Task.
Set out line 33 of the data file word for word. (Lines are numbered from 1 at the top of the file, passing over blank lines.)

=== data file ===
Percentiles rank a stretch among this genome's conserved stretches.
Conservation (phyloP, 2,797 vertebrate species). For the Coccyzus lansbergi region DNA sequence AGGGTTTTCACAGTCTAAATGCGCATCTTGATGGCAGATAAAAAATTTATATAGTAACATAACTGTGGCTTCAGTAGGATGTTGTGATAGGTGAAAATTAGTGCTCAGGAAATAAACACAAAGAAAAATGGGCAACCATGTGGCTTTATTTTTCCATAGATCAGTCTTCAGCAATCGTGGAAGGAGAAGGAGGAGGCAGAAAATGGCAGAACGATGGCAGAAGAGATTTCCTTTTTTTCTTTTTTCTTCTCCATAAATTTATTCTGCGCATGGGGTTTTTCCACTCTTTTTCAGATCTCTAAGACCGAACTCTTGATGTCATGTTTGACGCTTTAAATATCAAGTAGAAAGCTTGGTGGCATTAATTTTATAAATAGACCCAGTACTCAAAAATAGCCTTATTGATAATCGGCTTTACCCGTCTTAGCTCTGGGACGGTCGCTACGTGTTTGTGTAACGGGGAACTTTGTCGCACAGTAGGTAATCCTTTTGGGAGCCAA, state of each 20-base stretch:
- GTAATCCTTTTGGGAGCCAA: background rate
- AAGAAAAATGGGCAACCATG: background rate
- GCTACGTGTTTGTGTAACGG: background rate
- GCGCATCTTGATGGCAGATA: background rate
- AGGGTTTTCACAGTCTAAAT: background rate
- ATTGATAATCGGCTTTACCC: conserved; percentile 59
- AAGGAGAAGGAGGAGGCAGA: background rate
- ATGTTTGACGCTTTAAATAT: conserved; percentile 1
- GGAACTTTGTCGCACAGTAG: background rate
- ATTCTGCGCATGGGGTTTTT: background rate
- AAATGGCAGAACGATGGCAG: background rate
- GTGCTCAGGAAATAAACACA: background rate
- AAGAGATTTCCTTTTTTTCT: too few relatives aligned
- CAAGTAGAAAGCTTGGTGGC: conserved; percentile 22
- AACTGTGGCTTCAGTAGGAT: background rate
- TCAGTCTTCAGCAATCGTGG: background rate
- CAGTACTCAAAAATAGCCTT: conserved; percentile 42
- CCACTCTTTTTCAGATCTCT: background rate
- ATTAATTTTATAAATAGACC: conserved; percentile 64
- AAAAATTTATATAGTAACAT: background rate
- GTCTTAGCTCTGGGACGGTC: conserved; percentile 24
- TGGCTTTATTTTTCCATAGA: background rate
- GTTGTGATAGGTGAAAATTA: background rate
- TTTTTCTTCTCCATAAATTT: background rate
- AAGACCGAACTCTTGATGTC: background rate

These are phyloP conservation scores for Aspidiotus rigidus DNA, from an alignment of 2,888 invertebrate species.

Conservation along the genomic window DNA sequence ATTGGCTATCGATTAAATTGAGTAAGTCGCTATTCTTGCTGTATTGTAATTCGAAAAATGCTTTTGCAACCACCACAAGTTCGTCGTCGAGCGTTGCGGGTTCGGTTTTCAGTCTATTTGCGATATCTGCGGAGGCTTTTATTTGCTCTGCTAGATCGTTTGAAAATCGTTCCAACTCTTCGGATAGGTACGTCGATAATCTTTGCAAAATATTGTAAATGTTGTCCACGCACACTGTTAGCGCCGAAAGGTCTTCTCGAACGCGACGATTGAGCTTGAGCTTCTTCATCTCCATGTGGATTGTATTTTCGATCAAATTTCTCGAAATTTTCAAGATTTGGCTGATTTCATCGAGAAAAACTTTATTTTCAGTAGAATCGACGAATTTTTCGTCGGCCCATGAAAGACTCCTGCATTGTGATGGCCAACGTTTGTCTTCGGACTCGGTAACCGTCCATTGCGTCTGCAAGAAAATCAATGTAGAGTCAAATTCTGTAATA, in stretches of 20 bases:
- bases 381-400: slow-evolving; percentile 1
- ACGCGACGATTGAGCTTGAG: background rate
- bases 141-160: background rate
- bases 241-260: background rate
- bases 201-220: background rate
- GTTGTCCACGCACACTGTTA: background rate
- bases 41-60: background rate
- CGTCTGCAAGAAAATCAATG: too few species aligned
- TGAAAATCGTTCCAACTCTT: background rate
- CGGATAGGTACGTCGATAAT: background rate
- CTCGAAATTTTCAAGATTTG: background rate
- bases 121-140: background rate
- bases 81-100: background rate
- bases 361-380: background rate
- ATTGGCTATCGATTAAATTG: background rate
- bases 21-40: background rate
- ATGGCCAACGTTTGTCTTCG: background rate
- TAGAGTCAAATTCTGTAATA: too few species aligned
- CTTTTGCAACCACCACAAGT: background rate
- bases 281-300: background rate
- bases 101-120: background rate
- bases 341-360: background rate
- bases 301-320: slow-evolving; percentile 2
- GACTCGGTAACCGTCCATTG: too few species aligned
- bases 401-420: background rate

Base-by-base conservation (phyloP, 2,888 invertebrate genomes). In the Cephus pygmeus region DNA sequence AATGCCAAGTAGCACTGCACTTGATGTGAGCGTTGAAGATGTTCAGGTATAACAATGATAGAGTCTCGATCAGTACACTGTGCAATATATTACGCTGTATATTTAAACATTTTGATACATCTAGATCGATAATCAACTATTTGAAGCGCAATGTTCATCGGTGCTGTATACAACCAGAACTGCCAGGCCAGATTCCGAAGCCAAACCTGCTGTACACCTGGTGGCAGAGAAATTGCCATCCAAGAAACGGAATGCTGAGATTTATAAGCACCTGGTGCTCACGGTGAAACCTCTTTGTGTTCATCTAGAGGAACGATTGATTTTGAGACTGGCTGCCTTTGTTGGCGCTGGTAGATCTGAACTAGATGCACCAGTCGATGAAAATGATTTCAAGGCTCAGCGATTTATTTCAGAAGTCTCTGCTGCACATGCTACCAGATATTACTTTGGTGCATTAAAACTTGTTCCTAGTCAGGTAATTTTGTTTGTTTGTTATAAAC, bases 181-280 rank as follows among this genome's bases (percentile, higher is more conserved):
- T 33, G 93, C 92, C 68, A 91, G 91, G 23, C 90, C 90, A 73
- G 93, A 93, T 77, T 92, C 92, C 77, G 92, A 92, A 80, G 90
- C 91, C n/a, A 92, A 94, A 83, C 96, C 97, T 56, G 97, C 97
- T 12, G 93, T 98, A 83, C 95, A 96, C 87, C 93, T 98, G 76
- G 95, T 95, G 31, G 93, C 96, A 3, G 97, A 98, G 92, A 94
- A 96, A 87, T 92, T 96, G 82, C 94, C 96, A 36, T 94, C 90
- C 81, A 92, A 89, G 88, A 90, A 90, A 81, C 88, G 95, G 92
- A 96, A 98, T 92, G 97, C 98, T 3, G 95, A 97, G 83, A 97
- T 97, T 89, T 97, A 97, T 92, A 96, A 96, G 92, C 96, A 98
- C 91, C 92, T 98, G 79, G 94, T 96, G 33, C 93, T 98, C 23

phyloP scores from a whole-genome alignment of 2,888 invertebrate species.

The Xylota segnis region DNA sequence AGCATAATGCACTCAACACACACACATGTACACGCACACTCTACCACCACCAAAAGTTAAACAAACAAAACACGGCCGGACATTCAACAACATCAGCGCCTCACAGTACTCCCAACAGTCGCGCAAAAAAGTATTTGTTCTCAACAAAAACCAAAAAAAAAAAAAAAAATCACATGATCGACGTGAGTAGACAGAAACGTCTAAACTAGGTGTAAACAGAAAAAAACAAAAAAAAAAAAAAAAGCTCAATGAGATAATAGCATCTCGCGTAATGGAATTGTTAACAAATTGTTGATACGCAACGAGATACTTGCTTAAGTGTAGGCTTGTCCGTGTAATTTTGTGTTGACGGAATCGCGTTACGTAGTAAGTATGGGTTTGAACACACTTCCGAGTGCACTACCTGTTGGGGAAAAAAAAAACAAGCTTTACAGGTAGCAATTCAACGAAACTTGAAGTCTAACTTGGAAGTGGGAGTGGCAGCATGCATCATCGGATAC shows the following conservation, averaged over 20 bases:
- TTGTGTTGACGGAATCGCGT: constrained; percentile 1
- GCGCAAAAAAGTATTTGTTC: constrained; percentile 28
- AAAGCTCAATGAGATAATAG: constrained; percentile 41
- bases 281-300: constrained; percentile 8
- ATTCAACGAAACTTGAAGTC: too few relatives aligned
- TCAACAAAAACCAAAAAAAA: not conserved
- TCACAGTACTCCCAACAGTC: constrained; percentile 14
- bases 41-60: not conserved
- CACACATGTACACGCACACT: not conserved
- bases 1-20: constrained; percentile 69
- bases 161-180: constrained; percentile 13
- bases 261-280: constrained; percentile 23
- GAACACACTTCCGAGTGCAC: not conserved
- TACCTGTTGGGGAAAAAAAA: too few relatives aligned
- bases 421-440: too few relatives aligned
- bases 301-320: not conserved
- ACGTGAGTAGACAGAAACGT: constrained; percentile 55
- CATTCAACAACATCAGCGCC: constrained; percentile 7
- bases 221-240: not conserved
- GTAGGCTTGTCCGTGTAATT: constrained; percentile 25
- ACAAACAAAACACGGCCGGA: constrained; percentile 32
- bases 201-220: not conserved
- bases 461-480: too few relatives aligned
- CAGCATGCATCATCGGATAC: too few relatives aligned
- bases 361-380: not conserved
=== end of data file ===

- bases 241-260: background rate